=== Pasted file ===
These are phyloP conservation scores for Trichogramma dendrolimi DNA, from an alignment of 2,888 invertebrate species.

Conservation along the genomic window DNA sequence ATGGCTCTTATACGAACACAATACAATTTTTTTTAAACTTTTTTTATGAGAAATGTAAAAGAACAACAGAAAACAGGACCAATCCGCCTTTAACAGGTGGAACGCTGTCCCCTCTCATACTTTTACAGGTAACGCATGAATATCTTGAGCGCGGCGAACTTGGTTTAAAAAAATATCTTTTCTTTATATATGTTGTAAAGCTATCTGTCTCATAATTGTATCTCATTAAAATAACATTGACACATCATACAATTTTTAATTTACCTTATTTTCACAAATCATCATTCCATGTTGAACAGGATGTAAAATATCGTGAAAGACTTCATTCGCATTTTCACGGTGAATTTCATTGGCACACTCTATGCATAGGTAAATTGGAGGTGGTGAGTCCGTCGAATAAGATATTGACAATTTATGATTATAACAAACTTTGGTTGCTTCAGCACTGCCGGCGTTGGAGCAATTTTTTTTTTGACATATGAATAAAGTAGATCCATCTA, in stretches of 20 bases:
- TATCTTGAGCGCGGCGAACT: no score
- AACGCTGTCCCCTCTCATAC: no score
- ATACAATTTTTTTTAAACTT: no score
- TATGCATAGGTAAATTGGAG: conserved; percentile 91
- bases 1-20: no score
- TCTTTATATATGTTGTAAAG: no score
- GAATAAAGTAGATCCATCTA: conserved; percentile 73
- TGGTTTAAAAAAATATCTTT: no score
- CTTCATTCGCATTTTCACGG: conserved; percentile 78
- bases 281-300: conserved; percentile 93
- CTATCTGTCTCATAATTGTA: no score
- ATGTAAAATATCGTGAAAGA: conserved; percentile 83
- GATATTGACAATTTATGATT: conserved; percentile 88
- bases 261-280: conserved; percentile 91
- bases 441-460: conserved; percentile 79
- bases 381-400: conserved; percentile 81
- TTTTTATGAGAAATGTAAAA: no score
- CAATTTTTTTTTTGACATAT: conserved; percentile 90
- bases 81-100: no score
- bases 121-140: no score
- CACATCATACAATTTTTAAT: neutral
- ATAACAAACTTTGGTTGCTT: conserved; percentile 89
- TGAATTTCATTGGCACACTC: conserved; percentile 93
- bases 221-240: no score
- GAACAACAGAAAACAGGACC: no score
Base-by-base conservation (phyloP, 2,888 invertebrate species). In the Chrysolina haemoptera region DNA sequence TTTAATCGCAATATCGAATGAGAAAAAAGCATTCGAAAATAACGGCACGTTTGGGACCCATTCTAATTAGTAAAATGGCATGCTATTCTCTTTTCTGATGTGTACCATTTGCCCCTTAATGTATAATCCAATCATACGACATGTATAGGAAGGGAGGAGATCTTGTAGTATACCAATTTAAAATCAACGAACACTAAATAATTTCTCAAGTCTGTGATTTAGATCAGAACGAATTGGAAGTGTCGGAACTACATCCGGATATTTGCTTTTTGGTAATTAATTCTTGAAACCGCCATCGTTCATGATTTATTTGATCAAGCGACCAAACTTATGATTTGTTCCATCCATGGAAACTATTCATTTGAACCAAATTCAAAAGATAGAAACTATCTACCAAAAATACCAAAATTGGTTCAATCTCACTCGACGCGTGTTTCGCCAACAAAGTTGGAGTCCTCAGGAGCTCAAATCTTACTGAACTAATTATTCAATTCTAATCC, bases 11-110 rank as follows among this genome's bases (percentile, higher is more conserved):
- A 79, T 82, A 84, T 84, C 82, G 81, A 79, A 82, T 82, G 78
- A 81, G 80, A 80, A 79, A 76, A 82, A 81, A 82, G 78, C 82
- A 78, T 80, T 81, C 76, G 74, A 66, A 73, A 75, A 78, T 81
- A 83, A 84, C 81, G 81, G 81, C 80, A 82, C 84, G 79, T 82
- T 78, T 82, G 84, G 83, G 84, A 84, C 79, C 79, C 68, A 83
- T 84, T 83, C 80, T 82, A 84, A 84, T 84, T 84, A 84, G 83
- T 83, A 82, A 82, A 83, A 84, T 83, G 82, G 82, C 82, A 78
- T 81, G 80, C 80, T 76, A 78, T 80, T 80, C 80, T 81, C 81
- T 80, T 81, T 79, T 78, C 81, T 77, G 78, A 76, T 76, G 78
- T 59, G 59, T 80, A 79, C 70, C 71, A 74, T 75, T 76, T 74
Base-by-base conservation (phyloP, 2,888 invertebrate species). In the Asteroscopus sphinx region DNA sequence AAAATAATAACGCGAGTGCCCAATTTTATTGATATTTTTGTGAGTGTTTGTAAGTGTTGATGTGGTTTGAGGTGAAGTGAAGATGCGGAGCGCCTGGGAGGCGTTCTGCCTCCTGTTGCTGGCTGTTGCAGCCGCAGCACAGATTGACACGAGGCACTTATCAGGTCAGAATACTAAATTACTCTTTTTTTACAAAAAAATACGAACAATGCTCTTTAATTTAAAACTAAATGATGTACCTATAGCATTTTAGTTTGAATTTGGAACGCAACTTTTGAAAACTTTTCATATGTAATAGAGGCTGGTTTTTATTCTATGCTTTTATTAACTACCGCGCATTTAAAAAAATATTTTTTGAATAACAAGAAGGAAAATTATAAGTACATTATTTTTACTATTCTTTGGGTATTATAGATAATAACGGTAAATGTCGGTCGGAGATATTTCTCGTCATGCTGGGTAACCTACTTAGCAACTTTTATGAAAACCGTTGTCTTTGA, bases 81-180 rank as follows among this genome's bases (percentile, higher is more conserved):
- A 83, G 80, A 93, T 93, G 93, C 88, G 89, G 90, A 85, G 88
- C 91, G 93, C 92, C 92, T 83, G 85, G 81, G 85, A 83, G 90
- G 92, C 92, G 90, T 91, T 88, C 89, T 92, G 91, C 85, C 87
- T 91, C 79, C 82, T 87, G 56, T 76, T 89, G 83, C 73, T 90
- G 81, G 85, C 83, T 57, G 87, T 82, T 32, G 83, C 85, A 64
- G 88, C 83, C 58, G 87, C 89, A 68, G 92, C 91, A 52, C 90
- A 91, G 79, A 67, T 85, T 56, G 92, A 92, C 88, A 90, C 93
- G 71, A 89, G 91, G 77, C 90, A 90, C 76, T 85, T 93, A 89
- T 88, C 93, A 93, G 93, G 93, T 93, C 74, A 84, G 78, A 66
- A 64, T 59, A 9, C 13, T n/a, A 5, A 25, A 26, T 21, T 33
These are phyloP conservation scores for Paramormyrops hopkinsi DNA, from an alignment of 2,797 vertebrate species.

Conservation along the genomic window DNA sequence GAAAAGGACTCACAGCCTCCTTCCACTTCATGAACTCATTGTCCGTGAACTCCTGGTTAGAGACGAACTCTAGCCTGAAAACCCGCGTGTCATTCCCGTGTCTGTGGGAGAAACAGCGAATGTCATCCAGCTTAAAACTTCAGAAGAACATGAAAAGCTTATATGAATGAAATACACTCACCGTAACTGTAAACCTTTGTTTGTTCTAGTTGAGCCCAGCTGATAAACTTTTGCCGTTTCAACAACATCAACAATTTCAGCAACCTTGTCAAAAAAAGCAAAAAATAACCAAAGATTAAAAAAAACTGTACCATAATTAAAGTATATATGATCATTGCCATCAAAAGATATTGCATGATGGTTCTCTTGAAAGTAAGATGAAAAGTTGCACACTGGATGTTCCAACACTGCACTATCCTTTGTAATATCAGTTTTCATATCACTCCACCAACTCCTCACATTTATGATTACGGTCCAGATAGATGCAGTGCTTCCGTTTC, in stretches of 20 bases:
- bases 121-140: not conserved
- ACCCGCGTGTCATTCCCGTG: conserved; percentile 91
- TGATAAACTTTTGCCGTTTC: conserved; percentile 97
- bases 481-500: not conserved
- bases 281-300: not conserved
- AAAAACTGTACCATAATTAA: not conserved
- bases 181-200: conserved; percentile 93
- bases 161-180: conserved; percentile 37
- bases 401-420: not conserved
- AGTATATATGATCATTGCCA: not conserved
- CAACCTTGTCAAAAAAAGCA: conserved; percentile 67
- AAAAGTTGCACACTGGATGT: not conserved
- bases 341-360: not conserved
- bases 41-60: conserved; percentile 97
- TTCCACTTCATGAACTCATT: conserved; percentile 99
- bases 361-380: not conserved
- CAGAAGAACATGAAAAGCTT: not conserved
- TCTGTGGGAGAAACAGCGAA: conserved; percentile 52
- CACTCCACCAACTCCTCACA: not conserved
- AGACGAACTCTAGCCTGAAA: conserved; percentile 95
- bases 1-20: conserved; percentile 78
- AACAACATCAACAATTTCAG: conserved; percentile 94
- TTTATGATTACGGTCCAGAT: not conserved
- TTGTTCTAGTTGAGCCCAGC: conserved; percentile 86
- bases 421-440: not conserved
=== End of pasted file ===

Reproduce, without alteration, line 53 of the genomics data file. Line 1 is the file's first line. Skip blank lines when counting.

- ACCCGCGTGTCATTCCCGTG: conserved; percentile 91